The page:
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If you’ve been under a rock, our Prime Minister hosted a multi-faith dinner marking the end of the day’s fast for Ramadan to ask leaders of community to band together in the face of terrorist attacks. Sheikh Shady Al-Suleiman is the person behind previous inflammatory comment such as dubbing homosexuality an evil act. The inclusion of the Sheikh on the guest list caused uproar with many saying that he should not have been invited. And in actual fact, Malcolm Turnbull has now stated he regrets inviting him.

Now to be absolutely clear, I condemn any act of terrorism. I believe in democratic philosophy, and believe strongly that every individual has the fundamental and irrevocable right to make their choices about how they live their lives, provided they don’t deliberately or knowingly cause harm. However, when holding a dinner specifically about unity and inclusion, it strikes me as hypocritical to be suggesting that some people be excluded because you don’t agree with them.

Knowledge is power, and we can only grow as people and a society through considering a wide variety of views. Yes, sometimes it will be uncomfortable. Yes, sometimes it will be heated. However, considering opposing points of view usually serves to clarify our own, and you will even often discover similarities you didn’t know existed.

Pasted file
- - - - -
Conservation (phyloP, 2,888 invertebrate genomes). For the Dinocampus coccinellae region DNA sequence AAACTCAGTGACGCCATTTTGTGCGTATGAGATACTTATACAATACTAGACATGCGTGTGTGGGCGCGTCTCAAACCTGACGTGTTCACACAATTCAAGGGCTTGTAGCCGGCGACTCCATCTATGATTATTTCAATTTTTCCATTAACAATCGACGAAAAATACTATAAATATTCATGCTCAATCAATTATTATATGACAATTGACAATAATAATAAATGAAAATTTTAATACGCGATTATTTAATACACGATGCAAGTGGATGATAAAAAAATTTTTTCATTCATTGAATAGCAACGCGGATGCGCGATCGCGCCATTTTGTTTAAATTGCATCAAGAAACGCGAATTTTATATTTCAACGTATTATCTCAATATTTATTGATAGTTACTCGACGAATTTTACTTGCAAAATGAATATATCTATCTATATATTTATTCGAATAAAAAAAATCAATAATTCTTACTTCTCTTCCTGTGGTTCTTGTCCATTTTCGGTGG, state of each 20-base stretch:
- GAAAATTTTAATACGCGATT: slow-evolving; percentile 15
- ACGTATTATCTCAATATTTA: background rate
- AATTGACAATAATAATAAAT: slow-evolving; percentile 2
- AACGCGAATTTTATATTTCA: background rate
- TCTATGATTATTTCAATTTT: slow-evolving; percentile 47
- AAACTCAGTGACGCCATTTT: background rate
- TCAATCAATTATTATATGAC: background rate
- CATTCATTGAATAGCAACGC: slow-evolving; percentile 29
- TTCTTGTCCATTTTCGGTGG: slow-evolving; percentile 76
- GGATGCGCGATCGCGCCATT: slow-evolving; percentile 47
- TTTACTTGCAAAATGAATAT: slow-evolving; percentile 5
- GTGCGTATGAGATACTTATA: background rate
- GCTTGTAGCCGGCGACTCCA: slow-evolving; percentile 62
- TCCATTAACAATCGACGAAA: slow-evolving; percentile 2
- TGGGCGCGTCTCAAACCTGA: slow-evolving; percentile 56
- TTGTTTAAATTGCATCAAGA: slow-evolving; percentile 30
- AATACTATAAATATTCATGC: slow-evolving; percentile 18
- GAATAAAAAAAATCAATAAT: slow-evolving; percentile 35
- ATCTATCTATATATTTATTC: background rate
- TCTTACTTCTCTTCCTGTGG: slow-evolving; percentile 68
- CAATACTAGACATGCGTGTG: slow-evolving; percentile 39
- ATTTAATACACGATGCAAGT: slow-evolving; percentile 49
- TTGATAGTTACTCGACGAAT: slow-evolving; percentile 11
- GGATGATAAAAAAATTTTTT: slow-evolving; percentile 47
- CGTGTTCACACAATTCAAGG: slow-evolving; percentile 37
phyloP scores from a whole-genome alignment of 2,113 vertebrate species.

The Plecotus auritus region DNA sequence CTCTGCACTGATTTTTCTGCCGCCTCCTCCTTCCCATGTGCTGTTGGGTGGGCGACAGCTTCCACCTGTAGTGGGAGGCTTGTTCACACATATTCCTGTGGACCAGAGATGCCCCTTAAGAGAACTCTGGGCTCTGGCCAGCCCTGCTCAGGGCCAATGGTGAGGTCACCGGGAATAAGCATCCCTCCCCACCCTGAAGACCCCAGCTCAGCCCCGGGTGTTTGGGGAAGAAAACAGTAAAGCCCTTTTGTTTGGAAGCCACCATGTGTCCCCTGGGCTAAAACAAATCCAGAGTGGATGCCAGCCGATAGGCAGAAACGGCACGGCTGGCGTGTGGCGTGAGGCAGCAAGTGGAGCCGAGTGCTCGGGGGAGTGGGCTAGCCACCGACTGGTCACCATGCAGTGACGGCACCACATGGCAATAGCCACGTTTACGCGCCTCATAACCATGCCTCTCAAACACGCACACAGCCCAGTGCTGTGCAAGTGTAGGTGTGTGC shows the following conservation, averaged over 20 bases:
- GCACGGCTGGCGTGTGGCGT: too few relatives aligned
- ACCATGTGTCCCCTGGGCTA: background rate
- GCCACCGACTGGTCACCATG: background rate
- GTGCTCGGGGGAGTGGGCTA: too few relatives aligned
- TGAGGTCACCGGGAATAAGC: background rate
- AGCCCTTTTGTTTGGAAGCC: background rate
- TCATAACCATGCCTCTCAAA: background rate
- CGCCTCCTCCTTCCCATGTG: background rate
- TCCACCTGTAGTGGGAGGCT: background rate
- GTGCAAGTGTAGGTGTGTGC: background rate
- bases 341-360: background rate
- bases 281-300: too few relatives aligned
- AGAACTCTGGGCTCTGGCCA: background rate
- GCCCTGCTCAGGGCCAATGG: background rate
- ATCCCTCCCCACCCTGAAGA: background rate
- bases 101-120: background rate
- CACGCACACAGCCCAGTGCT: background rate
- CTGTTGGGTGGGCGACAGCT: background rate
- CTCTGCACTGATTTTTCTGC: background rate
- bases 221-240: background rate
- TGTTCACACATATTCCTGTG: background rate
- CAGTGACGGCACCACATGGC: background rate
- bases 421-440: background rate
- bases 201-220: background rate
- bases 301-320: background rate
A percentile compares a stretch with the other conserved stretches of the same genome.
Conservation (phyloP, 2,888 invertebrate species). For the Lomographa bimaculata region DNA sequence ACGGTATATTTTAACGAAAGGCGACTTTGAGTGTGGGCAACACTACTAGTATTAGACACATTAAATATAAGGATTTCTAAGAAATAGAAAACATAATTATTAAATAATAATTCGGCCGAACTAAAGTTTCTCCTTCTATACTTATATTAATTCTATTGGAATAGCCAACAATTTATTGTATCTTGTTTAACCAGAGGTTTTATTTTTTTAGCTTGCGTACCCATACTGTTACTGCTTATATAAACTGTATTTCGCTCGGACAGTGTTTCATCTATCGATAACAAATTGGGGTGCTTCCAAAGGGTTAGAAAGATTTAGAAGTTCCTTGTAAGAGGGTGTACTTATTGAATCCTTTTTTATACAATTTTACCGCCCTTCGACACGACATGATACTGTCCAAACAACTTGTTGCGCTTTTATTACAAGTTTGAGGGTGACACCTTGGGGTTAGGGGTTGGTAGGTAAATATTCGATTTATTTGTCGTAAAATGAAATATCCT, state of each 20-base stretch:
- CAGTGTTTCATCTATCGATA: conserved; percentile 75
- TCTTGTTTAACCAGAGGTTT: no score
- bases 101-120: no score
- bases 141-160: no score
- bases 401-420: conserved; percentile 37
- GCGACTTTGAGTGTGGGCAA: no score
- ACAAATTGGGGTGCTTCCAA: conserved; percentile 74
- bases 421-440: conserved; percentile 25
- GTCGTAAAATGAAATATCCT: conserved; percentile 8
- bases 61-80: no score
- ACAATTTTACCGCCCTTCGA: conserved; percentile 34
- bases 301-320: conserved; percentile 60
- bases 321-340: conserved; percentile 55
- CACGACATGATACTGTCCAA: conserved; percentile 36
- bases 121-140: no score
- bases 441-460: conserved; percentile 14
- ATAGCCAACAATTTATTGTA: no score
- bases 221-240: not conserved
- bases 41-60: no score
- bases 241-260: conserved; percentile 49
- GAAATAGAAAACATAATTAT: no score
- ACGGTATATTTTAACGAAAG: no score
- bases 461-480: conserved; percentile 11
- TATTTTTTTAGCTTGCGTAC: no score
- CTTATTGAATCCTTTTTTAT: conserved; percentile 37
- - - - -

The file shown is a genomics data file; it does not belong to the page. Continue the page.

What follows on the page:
Specifically on the issue of homosexuality, other institutions have and continue to speak out in similar terms about the issue. The Catholic Church for example widely condemned homosexuals quite recently and largely refused to alter either its doctrine or public narrative to accommodate a more inclusive view. So then, would people be outraged if Malcolm Turnbull invited the Pope or a Cardinal to dinner?

What concerns me most about this is how quickly a political issue showed up a deeper societal issue. We so quickly seek to exclude those who we brand as ‘other’, who we disagree with or who threaten the world as we know it. Whilst this is in many ways a natural response, surely the ethical response is to note the fear of difference, and then embrace it? Instead we segregate into our groups and whisper about how wrong the others are.

And I have to say, I certainly don’t agree with everything he has had to say of late, but Malcolm Turnbull was right. To fight terrorism, or any form of extremism, we must be a united society. The degree to which this incident has shown us to be divided surely indicates that terrorism has already at least partly won. I believe the best way to fight the growing threat of extremism is to band together, see that we are more alike than we are different, and celebrate the rich cultural tapestry that is Australia.

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